Jan WIlliams recalls her son Neal in an email I received this morning.
Neal, 27, and Jan’s grandsons Ian and Devon were slain last August at their apartment in Rowland Heights. Neal’s wife Manling has been charged in the killings and has yet to face a preliminary hearing in the case. Neal was apparently stabbed to death. The children were suffocated.
Here’s Jan’s letter:
May 19, 2008 – Neal’s 28th birthday. More than any other holiday or anniversary that I have faced in the last nine months, this is the one that is the most difficult. This is the day my only son was born. He should be here to eat his grandmother’s key lime pie, the one she only makes for him. It isn’t fair. It isn’t right. He had so many things to look forward to and he didn’t deserve to die. How hard it is as a parent to think of your child bleeding out his life in fear and pain. There are times when I think that my heart is too wounded to beat even one beat more.
I have spoken and written about the little boys, but until now I have been unable to write about Neal. That isn’t because I loved my grandchildren more than I loved my son. I think it is because the hurt is too close. And because so many parts of our personalities were similar, holding a magnifying glass up to examine Neal means that I must examine myself as well. To help you see Neal I must expose a bit of me. That isn’t easy or comfortable, so let me take a couple of deep breaths.
Neal and I are both peacemakers. We hate to see anyone angry, in pain or humiliated. We want to fix it. I’ve seen Neal get up and leave the room when he could tell that a character in a television show was about to be embarrassed. His eyes teared up when the barracuda ate the clown fish’s eggs in Finding Nemo, and he was bothered when the T-Rex ate the dog in Jurassic Park II. He could always see the other side in almost every argument. It didn’t necessarily make him change his mind, because he could be very stubborn about his own conclusions, but he could understand and empathize. I am the same way myself. Perhaps that is why we could discuss so many issues – even volatile ones. We both knew that it was safe to air our opinions, but that we shouldn’t expect any sudden about face, no matter how eloquent our arguments.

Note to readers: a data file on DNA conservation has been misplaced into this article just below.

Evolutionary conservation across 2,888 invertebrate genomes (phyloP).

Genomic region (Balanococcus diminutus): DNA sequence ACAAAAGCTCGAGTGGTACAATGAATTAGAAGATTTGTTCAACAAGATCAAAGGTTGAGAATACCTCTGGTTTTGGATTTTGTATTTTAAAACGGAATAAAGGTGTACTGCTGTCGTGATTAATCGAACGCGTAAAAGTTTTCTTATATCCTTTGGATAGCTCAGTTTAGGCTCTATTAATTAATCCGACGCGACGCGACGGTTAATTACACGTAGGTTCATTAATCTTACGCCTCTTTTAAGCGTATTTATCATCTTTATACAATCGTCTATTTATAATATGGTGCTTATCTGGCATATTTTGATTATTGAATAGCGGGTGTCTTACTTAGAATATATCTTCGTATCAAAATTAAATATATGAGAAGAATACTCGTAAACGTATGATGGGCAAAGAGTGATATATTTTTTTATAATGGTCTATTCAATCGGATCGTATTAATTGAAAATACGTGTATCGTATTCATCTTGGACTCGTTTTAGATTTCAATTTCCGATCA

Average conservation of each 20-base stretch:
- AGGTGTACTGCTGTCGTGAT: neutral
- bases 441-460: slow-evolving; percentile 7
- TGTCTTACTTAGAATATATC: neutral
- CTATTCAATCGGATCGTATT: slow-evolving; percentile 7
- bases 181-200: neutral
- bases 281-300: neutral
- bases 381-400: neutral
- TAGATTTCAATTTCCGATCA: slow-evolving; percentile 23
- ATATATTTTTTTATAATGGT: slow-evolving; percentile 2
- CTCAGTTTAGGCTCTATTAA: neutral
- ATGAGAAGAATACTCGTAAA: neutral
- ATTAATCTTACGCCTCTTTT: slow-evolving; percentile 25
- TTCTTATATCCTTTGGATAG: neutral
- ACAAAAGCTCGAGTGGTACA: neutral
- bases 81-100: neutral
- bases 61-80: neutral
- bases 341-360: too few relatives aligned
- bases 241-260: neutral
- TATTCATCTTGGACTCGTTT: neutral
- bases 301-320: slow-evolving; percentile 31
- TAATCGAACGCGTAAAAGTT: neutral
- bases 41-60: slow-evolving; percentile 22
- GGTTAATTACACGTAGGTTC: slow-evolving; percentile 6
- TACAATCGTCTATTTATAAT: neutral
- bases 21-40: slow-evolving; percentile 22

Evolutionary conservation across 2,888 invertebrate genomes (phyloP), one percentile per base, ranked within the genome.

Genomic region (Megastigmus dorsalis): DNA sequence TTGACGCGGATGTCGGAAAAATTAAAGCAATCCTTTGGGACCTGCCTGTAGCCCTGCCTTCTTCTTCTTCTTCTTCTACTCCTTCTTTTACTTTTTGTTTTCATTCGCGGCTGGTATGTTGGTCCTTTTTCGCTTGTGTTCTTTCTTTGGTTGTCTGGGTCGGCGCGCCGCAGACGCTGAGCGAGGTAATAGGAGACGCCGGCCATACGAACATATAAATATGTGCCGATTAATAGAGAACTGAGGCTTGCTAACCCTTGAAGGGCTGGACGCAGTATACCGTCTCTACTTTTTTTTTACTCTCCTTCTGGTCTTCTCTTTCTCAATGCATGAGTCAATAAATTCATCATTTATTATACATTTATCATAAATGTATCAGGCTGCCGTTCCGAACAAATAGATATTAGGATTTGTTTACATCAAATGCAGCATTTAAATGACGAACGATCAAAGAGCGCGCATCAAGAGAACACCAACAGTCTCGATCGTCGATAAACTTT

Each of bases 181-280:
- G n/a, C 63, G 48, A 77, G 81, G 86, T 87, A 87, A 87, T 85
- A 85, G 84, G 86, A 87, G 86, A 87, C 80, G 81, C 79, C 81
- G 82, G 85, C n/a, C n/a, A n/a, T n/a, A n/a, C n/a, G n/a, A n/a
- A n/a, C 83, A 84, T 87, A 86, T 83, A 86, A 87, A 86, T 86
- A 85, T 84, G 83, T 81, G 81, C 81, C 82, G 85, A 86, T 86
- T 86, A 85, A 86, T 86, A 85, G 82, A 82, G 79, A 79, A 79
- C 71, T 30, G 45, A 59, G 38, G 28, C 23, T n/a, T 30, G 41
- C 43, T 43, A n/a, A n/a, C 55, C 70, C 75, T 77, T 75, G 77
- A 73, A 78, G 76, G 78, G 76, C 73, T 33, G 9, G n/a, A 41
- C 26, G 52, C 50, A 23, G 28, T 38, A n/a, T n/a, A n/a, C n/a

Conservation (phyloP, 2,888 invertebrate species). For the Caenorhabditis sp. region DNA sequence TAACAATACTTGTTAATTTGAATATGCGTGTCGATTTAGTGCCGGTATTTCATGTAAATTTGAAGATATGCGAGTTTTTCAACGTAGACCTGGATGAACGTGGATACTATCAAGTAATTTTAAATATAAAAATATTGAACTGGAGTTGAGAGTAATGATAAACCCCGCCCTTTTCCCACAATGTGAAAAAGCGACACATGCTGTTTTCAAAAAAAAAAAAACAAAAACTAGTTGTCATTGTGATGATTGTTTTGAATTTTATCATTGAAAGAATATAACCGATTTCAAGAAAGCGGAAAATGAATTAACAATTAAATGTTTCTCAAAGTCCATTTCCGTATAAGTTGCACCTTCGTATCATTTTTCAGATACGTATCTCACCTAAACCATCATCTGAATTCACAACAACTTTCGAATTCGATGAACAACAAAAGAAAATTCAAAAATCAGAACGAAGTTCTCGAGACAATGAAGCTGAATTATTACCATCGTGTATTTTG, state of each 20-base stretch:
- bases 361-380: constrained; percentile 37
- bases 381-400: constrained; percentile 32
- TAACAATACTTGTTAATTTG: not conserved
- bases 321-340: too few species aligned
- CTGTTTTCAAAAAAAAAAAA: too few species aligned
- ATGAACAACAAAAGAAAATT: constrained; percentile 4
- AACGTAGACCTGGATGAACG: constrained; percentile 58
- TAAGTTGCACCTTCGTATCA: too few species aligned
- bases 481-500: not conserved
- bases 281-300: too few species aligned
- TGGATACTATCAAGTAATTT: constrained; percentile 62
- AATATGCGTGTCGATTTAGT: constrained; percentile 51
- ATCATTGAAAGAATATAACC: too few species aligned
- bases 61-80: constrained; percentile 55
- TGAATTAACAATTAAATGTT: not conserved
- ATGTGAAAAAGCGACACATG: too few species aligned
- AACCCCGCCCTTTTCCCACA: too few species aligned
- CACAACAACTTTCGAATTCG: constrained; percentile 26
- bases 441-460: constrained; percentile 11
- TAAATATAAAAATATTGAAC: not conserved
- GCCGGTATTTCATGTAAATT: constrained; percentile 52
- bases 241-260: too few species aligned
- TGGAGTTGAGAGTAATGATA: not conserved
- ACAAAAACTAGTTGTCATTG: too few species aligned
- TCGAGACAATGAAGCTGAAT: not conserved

We are voracious readers who can lose all sense of time with a book in our hands. It is known to be dangerous to let us loose in a book store, especially if it also sells coffee. We are interested in many of the same things – history and archaeology, space travel and ecology, philosophy and volcanoes. We are fans of Monty Python and Shakespeare, Star Wars and Gilbert and Sullivan. We like to cook but detest washing dishes. We procrastinate. We like to walk in the rain. We sing in the car. Devon once asked me in confusion how I knew all of his daddy’s songs. I can’t begin to tell you how it felt to see my son sing my songs and play my games and tell my stories with his own children. It was almost like being handed a glimpse of immortality, real and down to earth.
Neal and I are good with animals and children. We can make friends with mean old alley cats and can put babies to sleep. When Neal was in middle school, he was a volunteer aide at a daycare center. I would come to pick him up and see him walking calmly across a play yard with four-year-olds stuck like glue to every limb. The last time I went to the park with Neal and the boys, he started in pushing the merry-go-round, and kept right on pushing, even when his own children had lost interest and gone on with me to other amusements. As long as there was a single child to say “Again!” he was there to push, even red faced and out of breath. He was a great father who treated every child he met as though it was one of his own boys.
Neal liked to tease, with a roguish twinkle in his eyes, and he had a wonderful, infectious laugh. He was a trustworthy and loyal friend, the kind who would show up with a truck on moving day. He was an amazing strategist, who thought many moves ahead, and when he played games he usually won. He also had the infinite patience to teach hyperactive little boys how to play chess or baseball or video games or (Devon’s favorite) the German card game Bohnanza. He answered endless questions, and laughed with good humor at whatever jokes were popular in the first grade, even the ones he had heard many times before.
Neal didn’t have a lot of ambition for material things. He was raised by a single parent from the time he was two, and we never had a lot of money. It didn’t matter. We were rich in many other things, and I know he felt the same about his own adult life. We often talked about it. Devon and Ian were his treasure, and he had no need of fancy cars or a big house. I am proud of that. Neal was a man of heart and integrity, and that means more to me than if he had become the world’s youngest multimillionaire. He would often quote the character Merlin from the movie Excaliber , saying, “When a man lies he murders part of the world.” He believed that and made it his personal code of honor. How many people even have a code of honor in this busy and competitive world? . He wasn’t a perfect man. He was a good man. That was Neal – a genuinely good man.